Pork Butchering and BBQ with Thrillist
The days before I went to the Thrillist Rewards pig butchering event at KTCHN 105, I was so excited and told everyone about it. Most people were horrified. Some were encouraging. Most thought it was perfectly normal I wanted to butcher a pig.
What they didn’t know is my maternal grandmother was a butcher. She specialized in pork. I didn’t grow up with this grandmother and she had more or less retired by the time I got to know her. My uncle took over the business. Still, I was very enthusiastic.
It turned out this class was extremely popular. I estimated about 65 or 70 people were in attendance. Who knew so many others attended? The admission of $60* got you charcuterie, beer, tequila cocktails, a chance to help wrap up pork and BBQ with plenty of sides. We also got to watch how bacon and sausages were made.
We started off with a tequila cocktail that featured chrysanthemum bitters. It was very nice and I liked the sangrita they served as well. The charcuterie was so fresh. I loved the warm meaty bits and tender slices of pork.
The butchering was demonstrated by Chef Michael Puglisi of Bouchon along with Alex Guzauski. See all the videos on my youtube page.
The opportunity to tie up the pork pieces was raffled off. Late we had the opportunity to purchase the pork.
Chef Michael demonstrated how easy it was to break down a pig. He mentioned he used mostly 2 small knives to do the job. Sometimes he used a saw but he more or less did everything with a small knife where he “traced” the parts. He said once you knew how the anatomy worked, it could be applied to larger (and smaller) animals. This pig was from Lindy and Grundy. Since he knew they source from good meat sources, he said he would probably eat some of this medium rare. Though not raw. There was a guy in the audience who asked at least 3 or 4 times about eating raw pork. I wouldn’t do that, kids.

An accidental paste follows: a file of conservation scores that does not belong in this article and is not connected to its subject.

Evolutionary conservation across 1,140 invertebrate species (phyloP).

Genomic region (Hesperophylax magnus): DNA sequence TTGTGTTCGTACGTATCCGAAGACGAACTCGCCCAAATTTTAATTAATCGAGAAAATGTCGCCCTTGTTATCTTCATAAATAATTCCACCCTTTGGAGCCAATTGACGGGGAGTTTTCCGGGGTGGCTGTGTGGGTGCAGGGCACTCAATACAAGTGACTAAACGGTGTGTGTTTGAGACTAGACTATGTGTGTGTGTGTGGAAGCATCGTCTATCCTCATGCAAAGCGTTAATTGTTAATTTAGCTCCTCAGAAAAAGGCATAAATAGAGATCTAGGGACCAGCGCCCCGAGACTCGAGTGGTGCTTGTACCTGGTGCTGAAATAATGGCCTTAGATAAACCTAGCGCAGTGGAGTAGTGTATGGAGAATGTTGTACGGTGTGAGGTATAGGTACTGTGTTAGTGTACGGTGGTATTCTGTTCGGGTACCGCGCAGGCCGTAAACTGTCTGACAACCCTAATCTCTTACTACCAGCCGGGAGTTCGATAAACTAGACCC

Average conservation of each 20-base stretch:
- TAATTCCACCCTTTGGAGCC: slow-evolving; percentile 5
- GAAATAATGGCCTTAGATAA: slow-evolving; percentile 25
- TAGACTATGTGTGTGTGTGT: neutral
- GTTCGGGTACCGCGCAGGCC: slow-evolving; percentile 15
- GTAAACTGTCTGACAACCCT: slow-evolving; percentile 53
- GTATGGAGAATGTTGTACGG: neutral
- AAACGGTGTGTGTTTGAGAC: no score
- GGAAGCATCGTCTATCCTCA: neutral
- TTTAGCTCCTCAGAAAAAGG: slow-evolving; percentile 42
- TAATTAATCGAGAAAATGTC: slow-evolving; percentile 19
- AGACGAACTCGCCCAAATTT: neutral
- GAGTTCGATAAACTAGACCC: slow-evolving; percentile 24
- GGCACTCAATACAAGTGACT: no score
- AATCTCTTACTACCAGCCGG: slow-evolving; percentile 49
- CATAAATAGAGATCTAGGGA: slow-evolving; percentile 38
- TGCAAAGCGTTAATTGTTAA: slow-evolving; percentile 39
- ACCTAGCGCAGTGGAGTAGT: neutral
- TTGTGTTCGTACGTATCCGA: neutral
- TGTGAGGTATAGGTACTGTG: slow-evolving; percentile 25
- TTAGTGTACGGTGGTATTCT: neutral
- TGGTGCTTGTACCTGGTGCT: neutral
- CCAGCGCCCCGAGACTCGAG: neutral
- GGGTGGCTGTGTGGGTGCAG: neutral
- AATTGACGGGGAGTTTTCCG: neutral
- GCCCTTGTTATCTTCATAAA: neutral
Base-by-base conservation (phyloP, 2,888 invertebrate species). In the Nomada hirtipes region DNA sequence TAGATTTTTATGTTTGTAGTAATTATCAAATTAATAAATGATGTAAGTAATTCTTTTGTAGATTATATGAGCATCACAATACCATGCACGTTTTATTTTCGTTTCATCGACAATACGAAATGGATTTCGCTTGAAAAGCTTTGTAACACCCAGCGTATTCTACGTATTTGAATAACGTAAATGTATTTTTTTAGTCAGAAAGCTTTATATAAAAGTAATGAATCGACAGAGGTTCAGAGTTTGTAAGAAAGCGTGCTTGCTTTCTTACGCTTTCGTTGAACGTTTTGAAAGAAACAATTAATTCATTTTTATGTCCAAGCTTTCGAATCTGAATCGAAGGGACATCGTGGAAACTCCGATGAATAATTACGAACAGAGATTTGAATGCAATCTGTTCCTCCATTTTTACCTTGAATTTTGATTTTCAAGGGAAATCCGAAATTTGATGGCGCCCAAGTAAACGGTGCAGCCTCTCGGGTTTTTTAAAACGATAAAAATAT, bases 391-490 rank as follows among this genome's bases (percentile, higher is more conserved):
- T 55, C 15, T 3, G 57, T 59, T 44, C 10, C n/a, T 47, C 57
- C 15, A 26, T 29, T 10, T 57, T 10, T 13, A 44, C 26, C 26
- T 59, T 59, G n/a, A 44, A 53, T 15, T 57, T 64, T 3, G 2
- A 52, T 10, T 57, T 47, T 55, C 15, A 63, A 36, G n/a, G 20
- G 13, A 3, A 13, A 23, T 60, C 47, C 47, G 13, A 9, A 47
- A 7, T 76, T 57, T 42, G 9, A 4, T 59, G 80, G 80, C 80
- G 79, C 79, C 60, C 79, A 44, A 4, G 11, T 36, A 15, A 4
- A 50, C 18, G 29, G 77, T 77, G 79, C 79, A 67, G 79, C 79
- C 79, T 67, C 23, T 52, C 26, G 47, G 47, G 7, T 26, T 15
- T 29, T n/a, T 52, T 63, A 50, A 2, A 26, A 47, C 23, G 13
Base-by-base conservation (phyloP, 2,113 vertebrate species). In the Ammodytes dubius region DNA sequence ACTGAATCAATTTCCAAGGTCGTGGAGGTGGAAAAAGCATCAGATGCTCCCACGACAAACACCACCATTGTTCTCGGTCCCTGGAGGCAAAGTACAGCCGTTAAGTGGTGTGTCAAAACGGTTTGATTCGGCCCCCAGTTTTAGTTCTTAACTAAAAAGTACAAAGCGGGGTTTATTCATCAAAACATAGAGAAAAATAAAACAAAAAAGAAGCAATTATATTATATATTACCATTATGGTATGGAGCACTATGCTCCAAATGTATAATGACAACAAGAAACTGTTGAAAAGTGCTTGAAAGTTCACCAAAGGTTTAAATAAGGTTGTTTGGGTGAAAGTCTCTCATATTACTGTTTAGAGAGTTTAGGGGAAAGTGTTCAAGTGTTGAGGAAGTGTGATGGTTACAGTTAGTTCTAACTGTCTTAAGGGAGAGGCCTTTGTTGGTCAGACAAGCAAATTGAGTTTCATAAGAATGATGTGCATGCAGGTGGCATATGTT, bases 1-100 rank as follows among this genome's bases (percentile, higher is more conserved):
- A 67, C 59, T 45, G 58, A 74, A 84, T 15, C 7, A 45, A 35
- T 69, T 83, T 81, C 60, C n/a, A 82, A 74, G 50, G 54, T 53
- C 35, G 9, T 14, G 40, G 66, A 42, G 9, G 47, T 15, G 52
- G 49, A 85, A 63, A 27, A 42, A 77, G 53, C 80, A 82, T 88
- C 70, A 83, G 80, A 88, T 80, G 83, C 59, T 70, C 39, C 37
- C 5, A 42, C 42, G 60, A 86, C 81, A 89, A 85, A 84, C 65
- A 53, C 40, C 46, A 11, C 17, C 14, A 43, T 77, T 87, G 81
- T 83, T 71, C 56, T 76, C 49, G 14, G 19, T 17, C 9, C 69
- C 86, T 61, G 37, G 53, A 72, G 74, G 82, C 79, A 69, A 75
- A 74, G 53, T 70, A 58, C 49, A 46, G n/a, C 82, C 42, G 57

After you butchered your piece of pork belly (or acquired just that piece), you first make a pork brine. Depending on the size of the piece, it needs about a week in the fridge to absorb the flavor of the brine. When you’re ready to cure the bacon, you take the pork out of the fridge and pat it dry. You want to make sure the meat is somewhat tacky or it won’t cure properly. Instead of smoking, it’ll just steam and that’s not bacon.
After a few days baking in the over (slow and low!), you’ll have bacon. Again, it depends on the size of the piece of pork you have but 2-3 days sounds about right.
Chef Michael mentioned you can use the skin to flavor soups and stews.
The other half of the pig was BBQ’d. It had been cooking for several hours.
KTCHN 105 where we were is touted as having great brunch. I can’t wait to go back some other time after having a taste of these sides. I enjoyed the slaw, potato salad and tomato chutney along with the BBQ pork, of course.
We ran a bit short on time. Originally we were to have a chance to help make sausage but the chefs demonstrated it instead. You first cut up your pork into thin slices to fit through the food processor. It then grinds the pork suitable for making link sausages or you can form it with your hands for patties.
Chef Michael said the first link usually has a bit of air so you might lose that sausage. The next few links were noticeably longer. The casing is pork intestine.
It was a great time and I would love to attend another class. Perhaps a smaller one where there is more hands-on experience.
Check out more photos on my flickr set here.
1250 Long Beach Ave., Ste 105 – Los Angeles, CA 90021
* media was sponsored